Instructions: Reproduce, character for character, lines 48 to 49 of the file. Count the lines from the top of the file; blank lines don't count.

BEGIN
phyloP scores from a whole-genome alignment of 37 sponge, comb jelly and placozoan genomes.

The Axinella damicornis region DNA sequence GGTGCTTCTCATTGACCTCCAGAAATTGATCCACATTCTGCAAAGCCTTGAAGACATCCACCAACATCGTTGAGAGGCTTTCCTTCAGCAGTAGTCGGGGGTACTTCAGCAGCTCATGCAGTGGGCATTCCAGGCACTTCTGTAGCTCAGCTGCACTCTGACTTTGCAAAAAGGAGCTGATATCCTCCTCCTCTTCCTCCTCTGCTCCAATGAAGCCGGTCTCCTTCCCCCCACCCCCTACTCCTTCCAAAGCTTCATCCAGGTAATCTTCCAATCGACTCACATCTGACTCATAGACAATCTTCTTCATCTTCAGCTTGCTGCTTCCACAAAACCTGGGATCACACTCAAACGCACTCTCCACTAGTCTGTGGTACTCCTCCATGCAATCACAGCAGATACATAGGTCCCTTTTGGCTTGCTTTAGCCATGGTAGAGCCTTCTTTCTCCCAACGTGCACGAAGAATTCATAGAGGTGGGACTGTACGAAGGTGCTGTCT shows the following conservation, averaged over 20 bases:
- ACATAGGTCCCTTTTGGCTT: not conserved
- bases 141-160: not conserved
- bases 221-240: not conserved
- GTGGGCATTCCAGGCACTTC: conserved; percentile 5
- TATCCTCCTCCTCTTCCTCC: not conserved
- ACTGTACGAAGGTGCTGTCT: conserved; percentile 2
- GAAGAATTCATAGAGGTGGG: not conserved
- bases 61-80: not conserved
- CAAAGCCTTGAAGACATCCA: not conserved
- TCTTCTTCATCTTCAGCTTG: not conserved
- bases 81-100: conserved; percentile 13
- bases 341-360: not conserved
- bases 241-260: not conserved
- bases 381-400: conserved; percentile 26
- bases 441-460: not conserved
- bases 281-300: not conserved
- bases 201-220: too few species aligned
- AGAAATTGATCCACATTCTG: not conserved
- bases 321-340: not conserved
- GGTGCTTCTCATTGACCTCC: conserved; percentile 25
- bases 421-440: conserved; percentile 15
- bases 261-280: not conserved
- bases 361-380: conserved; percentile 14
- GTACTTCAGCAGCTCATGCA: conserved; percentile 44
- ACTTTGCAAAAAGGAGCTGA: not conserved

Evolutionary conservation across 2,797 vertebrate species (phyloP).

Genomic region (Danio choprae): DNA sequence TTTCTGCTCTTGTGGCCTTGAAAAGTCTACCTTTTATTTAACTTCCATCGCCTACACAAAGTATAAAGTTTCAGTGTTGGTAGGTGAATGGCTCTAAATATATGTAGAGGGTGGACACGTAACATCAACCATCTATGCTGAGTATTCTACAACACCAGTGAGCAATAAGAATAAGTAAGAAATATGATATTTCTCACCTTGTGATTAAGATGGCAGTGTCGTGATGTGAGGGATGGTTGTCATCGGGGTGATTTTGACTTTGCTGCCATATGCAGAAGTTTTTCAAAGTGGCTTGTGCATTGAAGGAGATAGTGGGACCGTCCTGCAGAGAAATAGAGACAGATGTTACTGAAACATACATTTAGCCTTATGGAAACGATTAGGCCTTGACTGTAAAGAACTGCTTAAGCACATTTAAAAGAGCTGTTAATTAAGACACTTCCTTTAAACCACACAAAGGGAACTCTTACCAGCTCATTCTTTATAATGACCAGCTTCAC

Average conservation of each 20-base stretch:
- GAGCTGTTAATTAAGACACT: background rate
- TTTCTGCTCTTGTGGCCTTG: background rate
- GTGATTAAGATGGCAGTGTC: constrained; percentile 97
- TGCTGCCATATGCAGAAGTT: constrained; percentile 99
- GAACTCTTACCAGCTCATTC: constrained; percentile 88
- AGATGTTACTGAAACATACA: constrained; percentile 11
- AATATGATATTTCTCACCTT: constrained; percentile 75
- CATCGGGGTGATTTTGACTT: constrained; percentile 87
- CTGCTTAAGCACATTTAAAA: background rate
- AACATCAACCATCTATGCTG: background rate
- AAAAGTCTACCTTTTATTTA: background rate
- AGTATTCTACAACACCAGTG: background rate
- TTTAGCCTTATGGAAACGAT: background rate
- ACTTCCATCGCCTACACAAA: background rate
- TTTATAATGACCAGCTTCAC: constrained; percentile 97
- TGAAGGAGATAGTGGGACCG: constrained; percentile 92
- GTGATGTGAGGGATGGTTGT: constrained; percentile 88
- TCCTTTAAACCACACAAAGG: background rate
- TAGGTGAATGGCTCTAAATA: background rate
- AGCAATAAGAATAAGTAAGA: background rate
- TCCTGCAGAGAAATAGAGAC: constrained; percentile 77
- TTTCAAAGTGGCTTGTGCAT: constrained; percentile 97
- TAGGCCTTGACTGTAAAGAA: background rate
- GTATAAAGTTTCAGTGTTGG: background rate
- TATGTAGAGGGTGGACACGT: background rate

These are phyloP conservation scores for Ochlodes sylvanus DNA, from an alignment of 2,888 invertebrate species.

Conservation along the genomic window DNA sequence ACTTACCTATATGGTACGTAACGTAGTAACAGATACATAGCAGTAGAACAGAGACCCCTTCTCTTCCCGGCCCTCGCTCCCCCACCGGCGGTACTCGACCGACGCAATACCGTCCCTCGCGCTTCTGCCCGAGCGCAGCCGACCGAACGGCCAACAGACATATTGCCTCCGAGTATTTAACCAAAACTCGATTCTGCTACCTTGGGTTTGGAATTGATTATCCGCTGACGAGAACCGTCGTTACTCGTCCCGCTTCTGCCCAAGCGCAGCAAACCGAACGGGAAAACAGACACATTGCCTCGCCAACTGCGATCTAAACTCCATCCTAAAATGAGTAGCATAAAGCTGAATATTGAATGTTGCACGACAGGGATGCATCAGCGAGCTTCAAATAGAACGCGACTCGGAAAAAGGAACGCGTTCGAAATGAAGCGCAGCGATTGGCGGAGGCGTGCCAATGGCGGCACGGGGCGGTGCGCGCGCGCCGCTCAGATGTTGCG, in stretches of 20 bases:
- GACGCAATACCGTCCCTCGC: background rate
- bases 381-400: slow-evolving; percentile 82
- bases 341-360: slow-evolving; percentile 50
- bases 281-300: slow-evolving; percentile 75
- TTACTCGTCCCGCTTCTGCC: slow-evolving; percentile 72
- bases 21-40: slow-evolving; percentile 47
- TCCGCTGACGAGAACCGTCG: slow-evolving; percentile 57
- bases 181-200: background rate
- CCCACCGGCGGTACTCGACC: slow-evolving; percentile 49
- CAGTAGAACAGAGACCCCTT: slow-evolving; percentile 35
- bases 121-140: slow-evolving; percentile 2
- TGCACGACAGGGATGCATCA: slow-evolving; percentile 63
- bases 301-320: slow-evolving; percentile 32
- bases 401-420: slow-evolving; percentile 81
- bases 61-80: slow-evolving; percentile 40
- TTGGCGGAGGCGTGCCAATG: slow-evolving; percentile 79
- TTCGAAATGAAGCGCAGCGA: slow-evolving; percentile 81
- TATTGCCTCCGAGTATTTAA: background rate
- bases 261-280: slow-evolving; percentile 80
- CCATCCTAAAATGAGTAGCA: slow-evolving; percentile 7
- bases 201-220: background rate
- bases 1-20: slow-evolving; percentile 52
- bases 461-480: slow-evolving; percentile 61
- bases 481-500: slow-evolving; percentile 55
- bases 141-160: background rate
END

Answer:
- TCCTTTAAACCACACAAAGG: background rate
- TAGGTGAATGGCTCTAAATA: background rate